Over time I learned how to develop an open heart with boundaries that honored myself. When I previously felt depleted I’d become reactive, blame others and wall myself up, closing off inside. I felt like I had to built a fortress around my heart so that no one would steal one more drop of me. I realized that this was both completely powerless and didn’t recognize the seed of self-nurturing inside of my heart waiting...dormant to be awakened. One day I made a decision. I decided to stop blaming others for my depletion. I decided that I needed to start investing in loving myself because I really didn’t love myself. You can read about that HERE. I learned how to see time and time again that the nurturing I needed must begin with myself. That my heart was yearning for some self-sustaining, internally generated love. My heart wanted it’s own love not just during emergency moments when things were falling apart, but always. Every day it was up to me to mother myself back to myself. To be the warmth that I can return to. To be the hug that I can fall into. To be the one that will listen. I needed to learn how to do all of this for myself.
When you learn how to nurture yourself, you fill your cup, and can finally give like you deeply desire from a place of fullness, offering unconditional love...for the first time.
From this place of watering seeds of self-love I came to understand that I didn’t need to build walls against anyone because no one could take my love away in the first place. Instead, it was up to me to decide how dispensing love felt supportive. Honoring myself over time created a sense of boundlessness where I no longer felt that I needed to harden against others, push against the outside. Some days the love flowed more internally, other days, my cup was full and flowed externally.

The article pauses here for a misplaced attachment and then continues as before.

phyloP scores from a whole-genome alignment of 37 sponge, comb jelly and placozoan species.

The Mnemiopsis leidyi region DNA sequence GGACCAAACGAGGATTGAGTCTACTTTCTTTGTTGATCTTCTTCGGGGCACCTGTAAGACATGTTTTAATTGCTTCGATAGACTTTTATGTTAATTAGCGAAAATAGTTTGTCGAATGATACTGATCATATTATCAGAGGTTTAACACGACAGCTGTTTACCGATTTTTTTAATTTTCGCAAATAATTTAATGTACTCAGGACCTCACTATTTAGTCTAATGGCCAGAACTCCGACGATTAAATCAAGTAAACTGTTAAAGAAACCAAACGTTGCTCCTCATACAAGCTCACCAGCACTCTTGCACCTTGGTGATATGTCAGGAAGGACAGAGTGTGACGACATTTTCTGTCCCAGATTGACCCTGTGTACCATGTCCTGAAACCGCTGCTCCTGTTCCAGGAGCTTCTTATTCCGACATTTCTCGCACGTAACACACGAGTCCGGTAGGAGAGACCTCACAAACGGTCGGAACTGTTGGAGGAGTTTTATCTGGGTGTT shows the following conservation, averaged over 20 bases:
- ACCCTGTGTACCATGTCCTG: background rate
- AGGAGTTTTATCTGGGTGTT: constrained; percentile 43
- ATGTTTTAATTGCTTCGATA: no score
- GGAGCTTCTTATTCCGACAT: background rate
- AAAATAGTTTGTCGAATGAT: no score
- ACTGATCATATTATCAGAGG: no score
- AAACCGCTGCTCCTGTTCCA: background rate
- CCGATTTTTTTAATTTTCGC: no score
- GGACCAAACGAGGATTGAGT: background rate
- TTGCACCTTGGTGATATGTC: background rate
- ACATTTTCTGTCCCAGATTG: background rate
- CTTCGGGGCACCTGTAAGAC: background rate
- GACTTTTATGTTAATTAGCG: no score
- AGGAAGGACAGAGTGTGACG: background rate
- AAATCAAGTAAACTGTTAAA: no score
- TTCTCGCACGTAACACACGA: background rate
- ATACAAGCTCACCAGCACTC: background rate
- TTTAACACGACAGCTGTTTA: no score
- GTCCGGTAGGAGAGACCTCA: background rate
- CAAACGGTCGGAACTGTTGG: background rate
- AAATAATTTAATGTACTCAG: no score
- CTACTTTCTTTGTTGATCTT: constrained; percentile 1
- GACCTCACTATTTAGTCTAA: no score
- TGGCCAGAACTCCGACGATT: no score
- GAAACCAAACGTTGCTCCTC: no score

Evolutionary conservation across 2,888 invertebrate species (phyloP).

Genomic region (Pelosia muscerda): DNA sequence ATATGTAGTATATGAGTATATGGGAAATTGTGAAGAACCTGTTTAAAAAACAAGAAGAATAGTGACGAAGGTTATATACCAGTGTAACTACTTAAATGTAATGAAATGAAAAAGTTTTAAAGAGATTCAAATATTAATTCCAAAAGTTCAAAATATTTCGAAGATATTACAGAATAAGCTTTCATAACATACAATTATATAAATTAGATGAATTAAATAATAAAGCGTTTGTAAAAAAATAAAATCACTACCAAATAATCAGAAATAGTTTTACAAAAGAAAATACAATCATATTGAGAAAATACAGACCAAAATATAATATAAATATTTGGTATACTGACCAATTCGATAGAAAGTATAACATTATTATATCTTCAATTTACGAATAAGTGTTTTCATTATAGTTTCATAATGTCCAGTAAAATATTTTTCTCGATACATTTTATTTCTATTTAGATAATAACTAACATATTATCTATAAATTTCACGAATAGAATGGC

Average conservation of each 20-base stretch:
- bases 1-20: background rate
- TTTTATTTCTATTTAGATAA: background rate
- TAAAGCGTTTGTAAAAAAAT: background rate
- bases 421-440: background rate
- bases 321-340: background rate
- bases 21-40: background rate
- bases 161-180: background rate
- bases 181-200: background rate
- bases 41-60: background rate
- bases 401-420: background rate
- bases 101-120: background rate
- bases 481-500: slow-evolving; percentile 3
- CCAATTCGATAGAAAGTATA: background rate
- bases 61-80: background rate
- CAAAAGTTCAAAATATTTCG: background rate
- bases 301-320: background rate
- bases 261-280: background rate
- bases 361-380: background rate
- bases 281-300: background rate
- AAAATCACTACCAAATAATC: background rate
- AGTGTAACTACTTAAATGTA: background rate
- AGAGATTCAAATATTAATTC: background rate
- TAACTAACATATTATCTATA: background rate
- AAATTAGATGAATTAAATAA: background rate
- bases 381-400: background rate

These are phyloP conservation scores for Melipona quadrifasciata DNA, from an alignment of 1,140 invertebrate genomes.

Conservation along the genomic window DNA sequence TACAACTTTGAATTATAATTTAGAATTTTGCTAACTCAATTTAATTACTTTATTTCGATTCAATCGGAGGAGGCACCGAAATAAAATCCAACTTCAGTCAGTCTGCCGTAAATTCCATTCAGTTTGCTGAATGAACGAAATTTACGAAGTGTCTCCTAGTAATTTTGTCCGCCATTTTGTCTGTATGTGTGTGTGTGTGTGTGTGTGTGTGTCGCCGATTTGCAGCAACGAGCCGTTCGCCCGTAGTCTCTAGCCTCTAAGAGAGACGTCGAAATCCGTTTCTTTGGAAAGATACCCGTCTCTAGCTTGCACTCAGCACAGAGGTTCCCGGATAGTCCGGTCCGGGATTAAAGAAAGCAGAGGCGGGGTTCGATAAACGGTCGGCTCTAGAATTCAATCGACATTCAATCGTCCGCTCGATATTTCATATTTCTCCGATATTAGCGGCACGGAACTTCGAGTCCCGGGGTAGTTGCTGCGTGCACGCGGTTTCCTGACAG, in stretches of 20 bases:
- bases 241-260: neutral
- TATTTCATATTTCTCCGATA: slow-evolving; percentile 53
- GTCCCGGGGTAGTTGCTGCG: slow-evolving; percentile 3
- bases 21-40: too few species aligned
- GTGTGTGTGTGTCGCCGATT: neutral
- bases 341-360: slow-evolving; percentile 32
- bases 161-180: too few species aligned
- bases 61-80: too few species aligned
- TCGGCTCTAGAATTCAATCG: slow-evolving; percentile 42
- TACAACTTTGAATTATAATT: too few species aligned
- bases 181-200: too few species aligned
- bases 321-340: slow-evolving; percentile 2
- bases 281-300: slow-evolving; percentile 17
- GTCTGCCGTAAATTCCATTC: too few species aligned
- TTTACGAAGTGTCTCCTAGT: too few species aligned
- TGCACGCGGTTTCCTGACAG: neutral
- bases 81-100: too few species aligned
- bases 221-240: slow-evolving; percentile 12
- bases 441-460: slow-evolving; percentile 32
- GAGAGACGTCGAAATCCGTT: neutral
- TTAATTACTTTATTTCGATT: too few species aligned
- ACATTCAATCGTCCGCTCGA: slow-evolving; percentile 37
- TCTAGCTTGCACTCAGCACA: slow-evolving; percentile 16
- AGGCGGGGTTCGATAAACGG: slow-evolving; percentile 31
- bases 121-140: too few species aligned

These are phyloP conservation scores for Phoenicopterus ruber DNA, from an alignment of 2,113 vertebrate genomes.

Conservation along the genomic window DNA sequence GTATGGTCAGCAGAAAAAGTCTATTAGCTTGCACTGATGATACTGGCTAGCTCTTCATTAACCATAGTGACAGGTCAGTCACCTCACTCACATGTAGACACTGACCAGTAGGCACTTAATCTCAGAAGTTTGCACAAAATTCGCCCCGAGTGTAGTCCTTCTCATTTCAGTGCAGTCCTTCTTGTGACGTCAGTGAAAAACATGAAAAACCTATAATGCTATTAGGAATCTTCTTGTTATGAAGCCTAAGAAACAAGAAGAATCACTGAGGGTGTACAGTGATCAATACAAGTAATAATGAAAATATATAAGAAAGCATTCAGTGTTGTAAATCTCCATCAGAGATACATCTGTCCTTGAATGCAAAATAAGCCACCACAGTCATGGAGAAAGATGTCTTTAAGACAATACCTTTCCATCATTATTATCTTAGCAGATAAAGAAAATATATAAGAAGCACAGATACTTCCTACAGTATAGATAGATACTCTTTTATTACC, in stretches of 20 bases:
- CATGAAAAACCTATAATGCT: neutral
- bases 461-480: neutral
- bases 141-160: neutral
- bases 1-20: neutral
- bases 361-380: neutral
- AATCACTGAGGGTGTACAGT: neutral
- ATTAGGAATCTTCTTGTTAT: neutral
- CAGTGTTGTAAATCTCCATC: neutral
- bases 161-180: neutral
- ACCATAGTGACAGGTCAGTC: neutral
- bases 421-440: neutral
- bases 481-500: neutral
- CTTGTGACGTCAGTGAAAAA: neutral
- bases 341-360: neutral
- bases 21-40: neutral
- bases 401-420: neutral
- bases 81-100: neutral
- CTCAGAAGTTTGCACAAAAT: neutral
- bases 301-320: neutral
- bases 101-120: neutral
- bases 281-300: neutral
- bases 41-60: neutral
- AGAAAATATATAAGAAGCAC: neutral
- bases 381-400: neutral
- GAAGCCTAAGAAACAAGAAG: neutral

Our heart chakra is the epicenter of nurturing. It’s the energy center that births open-heartedness, holds the seeds for endless compassion and loving-kindness, the seat of joy, source of resilience, and a mind of it’s own...a unique wisdom far more intelligent than the mind in our brains. What is often missed for many of us sensitive soul types is the self-nurturing this center is meant to spark as well. Self-nurturing paired with love for others creates balance at the center of our being. When we don’t honor this, it’s easy to get out of balance, either forgetting to love ourselves, or others along the way. These imbalances create resentment or selfishness.
In essence the heart chakra invites us to:
Balance love for ourself and love for others.
Develop a boundless heart of love and compassion for all beings everywhere...including ourselves.